Ah, digging in the dirt. Michael Ignatieff, sadly our best choice for ever getting rid of that beady-eyed Captain of Religious Industry, Stephen Harper, is under fire because his publisher creatively manipulated some review copy to use as jacket blurb. The horrors! The common, every-day horrors! But still…
Take this snippet from the National Post: “Plenty of scope for a rich story … Some wonderful anecdotes, particularly about George P. Grant … Well written.”
In fact, the Post review in its entirety was far from laudatory.
“True Patriot Love offers little that is new on the Grants save some wonderful anecdotes, particularly about George P. Grant,” wrote reviewer Robert L. Fraser.
“As an exploration of patriotism, it offers up clichĂ©s about modern Canada but little more.True Patriot Love is a well-written disappointment.”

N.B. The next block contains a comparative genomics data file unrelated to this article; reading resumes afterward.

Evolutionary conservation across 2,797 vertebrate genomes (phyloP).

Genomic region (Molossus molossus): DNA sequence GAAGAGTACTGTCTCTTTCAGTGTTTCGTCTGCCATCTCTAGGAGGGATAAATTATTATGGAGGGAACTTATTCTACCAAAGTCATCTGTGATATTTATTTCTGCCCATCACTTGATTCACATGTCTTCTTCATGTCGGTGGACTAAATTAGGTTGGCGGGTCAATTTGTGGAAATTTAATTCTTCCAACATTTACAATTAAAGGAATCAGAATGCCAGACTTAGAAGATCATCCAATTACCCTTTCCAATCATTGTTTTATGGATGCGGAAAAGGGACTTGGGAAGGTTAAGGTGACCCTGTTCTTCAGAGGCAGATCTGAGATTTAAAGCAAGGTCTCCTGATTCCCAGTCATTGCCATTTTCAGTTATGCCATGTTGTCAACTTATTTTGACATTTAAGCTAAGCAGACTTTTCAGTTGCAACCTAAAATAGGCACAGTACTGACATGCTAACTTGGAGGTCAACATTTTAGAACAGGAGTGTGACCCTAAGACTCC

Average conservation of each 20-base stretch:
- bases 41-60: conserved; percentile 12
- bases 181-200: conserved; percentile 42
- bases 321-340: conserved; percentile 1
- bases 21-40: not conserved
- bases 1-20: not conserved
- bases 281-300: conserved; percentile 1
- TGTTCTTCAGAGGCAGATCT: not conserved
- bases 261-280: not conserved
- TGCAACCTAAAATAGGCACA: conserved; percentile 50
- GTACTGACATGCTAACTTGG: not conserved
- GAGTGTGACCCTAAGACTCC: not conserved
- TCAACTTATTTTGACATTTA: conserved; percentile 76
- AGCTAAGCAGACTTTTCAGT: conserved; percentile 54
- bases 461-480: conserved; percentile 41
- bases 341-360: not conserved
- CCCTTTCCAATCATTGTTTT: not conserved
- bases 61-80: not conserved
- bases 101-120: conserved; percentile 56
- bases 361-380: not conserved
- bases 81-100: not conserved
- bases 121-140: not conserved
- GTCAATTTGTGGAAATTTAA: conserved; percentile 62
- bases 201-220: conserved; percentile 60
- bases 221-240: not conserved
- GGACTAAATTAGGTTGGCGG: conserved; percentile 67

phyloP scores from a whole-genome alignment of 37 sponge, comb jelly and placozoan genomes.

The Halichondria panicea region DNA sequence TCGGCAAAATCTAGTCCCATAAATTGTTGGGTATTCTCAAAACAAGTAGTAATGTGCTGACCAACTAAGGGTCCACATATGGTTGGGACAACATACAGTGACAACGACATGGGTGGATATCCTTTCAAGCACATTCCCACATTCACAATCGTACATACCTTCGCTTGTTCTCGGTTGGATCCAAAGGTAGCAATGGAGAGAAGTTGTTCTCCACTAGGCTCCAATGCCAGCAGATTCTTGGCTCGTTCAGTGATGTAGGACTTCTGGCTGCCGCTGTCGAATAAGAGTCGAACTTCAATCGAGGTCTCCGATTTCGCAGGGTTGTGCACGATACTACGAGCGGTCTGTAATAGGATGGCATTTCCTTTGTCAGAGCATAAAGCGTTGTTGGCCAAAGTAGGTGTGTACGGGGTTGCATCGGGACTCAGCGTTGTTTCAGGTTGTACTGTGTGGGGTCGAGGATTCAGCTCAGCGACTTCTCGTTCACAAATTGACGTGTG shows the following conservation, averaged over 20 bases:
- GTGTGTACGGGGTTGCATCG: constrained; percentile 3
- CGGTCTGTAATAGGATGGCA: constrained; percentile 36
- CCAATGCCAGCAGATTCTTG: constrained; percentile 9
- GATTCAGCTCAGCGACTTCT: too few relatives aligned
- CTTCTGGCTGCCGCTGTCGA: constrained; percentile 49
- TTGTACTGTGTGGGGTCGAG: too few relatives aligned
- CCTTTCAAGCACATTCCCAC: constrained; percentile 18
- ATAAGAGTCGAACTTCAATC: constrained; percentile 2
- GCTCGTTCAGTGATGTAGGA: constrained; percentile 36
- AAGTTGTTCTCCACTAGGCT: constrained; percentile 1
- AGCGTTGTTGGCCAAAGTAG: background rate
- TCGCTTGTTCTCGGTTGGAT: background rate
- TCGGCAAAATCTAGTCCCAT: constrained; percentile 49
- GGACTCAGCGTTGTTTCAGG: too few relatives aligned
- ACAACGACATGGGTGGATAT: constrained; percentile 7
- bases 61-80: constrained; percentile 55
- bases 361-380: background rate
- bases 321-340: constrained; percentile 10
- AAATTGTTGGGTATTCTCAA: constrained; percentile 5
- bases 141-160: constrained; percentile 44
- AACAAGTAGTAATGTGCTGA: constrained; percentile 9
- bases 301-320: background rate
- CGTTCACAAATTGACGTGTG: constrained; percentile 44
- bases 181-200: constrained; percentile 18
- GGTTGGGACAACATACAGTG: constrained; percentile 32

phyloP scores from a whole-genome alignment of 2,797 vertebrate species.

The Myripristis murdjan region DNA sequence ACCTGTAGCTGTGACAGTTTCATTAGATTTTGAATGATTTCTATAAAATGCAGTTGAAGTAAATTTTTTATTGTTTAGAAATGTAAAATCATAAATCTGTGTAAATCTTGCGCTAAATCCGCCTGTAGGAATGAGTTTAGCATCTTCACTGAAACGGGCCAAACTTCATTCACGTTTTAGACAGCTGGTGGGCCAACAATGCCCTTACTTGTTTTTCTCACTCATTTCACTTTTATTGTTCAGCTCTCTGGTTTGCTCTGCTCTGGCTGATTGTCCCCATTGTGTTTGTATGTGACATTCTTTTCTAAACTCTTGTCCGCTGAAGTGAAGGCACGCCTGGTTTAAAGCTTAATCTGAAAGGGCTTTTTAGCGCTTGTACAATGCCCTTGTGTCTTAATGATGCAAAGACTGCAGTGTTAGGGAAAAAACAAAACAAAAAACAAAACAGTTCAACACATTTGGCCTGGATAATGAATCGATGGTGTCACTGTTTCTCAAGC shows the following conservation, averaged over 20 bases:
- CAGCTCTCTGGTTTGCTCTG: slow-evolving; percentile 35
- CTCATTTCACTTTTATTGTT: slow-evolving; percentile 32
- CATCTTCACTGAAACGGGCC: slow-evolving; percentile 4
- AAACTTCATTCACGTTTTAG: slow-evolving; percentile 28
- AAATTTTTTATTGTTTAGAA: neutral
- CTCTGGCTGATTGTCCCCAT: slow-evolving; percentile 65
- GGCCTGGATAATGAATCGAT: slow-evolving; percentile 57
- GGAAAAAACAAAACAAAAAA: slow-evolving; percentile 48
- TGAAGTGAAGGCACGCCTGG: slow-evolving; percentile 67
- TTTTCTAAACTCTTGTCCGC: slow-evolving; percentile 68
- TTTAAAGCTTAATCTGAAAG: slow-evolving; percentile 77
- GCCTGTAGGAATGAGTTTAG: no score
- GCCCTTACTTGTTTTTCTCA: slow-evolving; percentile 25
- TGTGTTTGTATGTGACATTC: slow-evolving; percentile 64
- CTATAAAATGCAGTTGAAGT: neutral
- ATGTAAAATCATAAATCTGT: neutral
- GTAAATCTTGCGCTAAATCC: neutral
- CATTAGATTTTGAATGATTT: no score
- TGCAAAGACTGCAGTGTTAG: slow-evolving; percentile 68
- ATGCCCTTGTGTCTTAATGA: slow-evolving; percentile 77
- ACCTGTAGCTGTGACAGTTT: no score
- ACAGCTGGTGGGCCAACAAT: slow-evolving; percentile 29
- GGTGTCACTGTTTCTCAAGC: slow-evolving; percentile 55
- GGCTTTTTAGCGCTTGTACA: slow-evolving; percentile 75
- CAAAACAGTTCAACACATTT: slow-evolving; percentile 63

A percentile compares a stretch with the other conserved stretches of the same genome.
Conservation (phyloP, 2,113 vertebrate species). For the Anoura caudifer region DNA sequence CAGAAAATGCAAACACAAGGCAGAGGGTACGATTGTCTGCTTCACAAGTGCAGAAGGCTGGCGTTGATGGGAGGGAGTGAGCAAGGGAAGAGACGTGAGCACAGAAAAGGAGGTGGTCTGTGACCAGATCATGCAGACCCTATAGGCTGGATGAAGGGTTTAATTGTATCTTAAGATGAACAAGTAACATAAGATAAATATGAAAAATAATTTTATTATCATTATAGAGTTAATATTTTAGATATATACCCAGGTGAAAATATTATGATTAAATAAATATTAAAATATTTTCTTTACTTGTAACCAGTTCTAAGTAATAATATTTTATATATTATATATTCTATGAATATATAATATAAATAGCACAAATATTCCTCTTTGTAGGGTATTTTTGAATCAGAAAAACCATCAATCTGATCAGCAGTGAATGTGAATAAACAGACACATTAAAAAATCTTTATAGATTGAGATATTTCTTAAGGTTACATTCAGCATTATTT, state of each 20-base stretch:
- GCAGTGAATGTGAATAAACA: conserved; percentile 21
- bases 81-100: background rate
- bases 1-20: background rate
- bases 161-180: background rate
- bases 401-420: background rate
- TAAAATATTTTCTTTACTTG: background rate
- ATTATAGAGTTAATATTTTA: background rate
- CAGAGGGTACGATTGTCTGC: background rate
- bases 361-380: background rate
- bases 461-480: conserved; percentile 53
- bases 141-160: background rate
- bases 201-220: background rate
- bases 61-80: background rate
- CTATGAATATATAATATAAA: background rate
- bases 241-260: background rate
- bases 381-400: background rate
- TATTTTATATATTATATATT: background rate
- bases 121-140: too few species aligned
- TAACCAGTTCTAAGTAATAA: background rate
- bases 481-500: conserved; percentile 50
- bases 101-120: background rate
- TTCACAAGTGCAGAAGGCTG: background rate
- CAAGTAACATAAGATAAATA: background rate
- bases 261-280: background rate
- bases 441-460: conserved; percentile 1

Such selective and misleading editing for purposes of book jacket hype is common practice in the publishing industry.
But on Friday, Conservative MPs called the book blurbs “dishonest” and said that in Ignatieff’s case, they were evidence of his unfitness for political office.
I know this is more about the mafia-like crush on power the Conservatives are desperate to keep and will therefore sink to any level to attempt to destroy others, but it’s a good chance to talk about the jacket review blurb as a space in which morality can get naked and frolic for all to see. Is it acceptable to bend reviews around corners? I reviewed Dave Eggers’ first, HBWSG, back in 2000 and gave it a good, but reserved, review in the Globe and Mail. I was living in New York at the time and wandered in to Three Lives a year later and found a copy of the paperback. When I casually flipped through, I found my review in the first pages, among tens of others, (no byline, just “Globe and Mail”–hey, I was a nobody), but wholly altered. It was like a wee quilt, stitched together seamlessly, but not really encompassing the spirit of my review. You’d never have known though. They didn’t even use ellipses to denote the breaks from the narrative of the original.